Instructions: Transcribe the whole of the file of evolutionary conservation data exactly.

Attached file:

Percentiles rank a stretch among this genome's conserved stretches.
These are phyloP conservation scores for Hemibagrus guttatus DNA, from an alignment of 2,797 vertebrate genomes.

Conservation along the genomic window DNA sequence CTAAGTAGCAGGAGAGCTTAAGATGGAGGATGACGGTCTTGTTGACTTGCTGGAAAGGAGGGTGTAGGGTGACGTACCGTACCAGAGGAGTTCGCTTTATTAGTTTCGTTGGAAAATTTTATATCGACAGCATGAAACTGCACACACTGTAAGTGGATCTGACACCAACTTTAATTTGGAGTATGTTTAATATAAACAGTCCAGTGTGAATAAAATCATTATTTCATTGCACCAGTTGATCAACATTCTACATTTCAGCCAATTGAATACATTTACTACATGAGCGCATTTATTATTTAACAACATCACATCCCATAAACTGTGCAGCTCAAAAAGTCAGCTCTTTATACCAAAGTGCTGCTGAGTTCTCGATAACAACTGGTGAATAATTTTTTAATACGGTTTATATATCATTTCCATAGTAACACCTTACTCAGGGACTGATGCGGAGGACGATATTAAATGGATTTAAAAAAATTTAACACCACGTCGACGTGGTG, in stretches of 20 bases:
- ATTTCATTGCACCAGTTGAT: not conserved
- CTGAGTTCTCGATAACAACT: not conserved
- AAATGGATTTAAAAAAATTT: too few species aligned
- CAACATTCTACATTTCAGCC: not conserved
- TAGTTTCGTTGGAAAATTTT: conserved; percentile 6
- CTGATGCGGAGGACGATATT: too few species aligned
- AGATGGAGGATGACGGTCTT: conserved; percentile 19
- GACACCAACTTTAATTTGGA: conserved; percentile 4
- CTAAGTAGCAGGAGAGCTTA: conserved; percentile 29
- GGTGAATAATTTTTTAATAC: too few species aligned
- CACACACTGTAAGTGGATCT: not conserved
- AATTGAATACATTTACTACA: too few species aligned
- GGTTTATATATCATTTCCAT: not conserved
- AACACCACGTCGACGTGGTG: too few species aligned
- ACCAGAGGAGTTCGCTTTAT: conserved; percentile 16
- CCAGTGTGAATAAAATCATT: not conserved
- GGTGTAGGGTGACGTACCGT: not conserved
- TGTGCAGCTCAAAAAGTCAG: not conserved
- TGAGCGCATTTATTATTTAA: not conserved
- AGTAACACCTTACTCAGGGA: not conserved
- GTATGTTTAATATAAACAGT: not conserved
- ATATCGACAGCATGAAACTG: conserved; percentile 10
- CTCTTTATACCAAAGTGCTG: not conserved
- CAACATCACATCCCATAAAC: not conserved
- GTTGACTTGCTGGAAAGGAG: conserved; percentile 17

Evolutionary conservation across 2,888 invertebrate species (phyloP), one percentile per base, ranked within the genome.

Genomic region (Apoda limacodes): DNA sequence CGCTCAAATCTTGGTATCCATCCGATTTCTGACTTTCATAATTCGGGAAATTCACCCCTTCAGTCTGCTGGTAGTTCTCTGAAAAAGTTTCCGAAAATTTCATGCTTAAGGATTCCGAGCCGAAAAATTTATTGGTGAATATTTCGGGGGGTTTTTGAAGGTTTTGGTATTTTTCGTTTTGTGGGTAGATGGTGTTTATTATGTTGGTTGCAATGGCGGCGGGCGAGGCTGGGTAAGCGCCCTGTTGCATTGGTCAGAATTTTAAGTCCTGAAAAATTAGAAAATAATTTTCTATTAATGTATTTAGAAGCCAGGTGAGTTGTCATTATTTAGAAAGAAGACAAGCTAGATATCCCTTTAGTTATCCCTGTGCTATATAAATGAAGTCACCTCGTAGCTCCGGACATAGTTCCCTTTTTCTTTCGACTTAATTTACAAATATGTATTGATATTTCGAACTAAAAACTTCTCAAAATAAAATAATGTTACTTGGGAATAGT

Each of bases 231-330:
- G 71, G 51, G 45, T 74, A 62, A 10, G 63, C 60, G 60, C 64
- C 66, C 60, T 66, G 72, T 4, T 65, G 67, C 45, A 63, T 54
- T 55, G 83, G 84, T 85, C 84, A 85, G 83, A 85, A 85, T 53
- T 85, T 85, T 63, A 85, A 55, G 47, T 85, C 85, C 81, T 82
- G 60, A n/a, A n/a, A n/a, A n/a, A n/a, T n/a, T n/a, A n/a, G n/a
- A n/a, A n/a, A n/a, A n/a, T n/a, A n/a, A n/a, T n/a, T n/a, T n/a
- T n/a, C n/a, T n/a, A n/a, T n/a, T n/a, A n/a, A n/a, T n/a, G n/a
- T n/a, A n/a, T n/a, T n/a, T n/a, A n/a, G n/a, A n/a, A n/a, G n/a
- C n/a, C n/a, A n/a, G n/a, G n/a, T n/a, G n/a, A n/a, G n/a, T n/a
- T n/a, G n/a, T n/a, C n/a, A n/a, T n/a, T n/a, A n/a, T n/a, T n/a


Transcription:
Percentiles rank a stretch among this genome's conserved stretches.
These are phyloP conservation scores for Hemibagrus guttatus DNA, from an alignment of 2,797 vertebrate genomes.

Conservation along the genomic window DNA sequence CTAAGTAGCAGGAGAGCTTAAGATGGAGGATGACGGTCTTGTTGACTTGCTGGAAAGGAGGGTGTAGGGTGACGTACCGTACCAGAGGAGTTCGCTTTATTAGTTTCGTTGGAAAATTTTATATCGACAGCATGAAACTGCACACACTGTAAGTGGATCTGACACCAACTTTAATTTGGAGTATGTTTAATATAAACAGTCCAGTGTGAATAAAATCATTATTTCATTGCACCAGTTGATCAACATTCTACATTTCAGCCAATTGAATACATTTACTACATGAGCGCATTTATTATTTAACAACATCACATCCCATAAACTGTGCAGCTCAAAAAGTCAGCTCTTTATACCAAAGTGCTGCTGAGTTCTCGATAACAACTGGTGAATAATTTTTTAATACGGTTTATATATCATTTCCATAGTAACACCTTACTCAGGGACTGATGCGGAGGACGATATTAAATGGATTTAAAAAAATTTAACACCACGTCGACGTGGTG, in stretches of 20 bases:
- ATTTCATTGCACCAGTTGAT: not conserved
- CTGAGTTCTCGATAACAACT: not conserved
- AAATGGATTTAAAAAAATTT: too few species aligned
- CAACATTCTACATTTCAGCC: not conserved
- TAGTTTCGTTGGAAAATTTT: conserved; percentile 6
- CTGATGCGGAGGACGATATT: too few species aligned
- AGATGGAGGATGACGGTCTT: conserved; percentile 19
- GACACCAACTTTAATTTGGA: conserved; percentile 4
- CTAAGTAGCAGGAGAGCTTA: conserved; percentile 29
- GGTGAATAATTTTTTAATAC: too few species aligned
- CACACACTGTAAGTGGATCT: not conserved
- AATTGAATACATTTACTACA: too few species aligned
- GGTTTATATATCATTTCCAT: not conserved
- AACACCACGTCGACGTGGTG: too few species aligned
- ACCAGAGGAGTTCGCTTTAT: conserved; percentile 16
- CCAGTGTGAATAAAATCATT: not conserved
- GGTGTAGGGTGACGTACCGT: not conserved
- TGTGCAGCTCAAAAAGTCAG: not conserved
- TGAGCGCATTTATTATTTAA: not conserved
- AGTAACACCTTACTCAGGGA: not conserved
- GTATGTTTAATATAAACAGT: not conserved
- ATATCGACAGCATGAAACTG: conserved; percentile 10
- CTCTTTATACCAAAGTGCTG: not conserved
- CAACATCACATCCCATAAAC: not conserved
- GTTGACTTGCTGGAAAGGAG: conserved; percentile 17

Evolutionary conservation across 2,888 invertebrate species (phyloP), one percentile per base, ranked within the genome.

Genomic region (Apoda limacodes): DNA sequence CGCTCAAATCTTGGTATCCATCCGATTTCTGACTTTCATAATTCGGGAAATTCACCCCTTCAGTCTGCTGGTAGTTCTCTGAAAAAGTTTCCGAAAATTTCATGCTTAAGGATTCCGAGCCGAAAAATTTATTGGTGAATATTTCGGGGGGTTTTTGAAGGTTTTGGTATTTTTCGTTTTGTGGGTAGATGGTGTTTATTATGTTGGTTGCAATGGCGGCGGGCGAGGCTGGGTAAGCGCCCTGTTGCATTGGTCAGAATTTTAAGTCCTGAAAAATTAGAAAATAATTTTCTATTAATGTATTTAGAAGCCAGGTGAGTTGTCATTATTTAGAAAGAAGACAAGCTAGATATCCCTTTAGTTATCCCTGTGCTATATAAATGAAGTCACCTCGTAGCTCCGGACATAGTTCCCTTTTTCTTTCGACTTAATTTACAAATATGTATTGATATTTCGAACTAAAAACTTCTCAAAATAAAATAATGTTACTTGGGAATAGT

Each of bases 231-330:
- G 71, G 51, G 45, T 74, A 62, A 10, G 63, C 60, G 60, C 64
- C 66, C 60, T 66, G 72, T 4, T 65, G 67, C 45, A 63, T 54
- T 55, G 83, G 84, T 85, C 84, A 85, G 83, A 85, A 85, T 53
- T 85, T 85, T 63, A 85, A 55, G 47, T 85, C 85, C 81, T 82
- G 60, A n/a, A n/a, A n/a, A n/a, A n/a, T n/a, T n/a, A n/a, G n/a
- A n/a, A n/a, A n/a, A n/a, T n/a, A n/a, A n/a, T n/a, T n/a, T n/a
- T n/a, C n/a, T n/a, A n/a, T n/a, T n/a, A n/a, A n/a, T n/a, G n/a
- T n/a, A n/a, T n/a, T n/a, T n/a, A n/a, G n/a, A n/a, A n/a, G n/a
- C n/a, C n/a, A n/a, G n/a, G n/a, T n/a, G n/a, A n/a, G n/a, T n/a
- T n/a, G n/a, T n/a, C n/a, A n/a, T n/a, T n/a, A n/a, T n/a, T n/a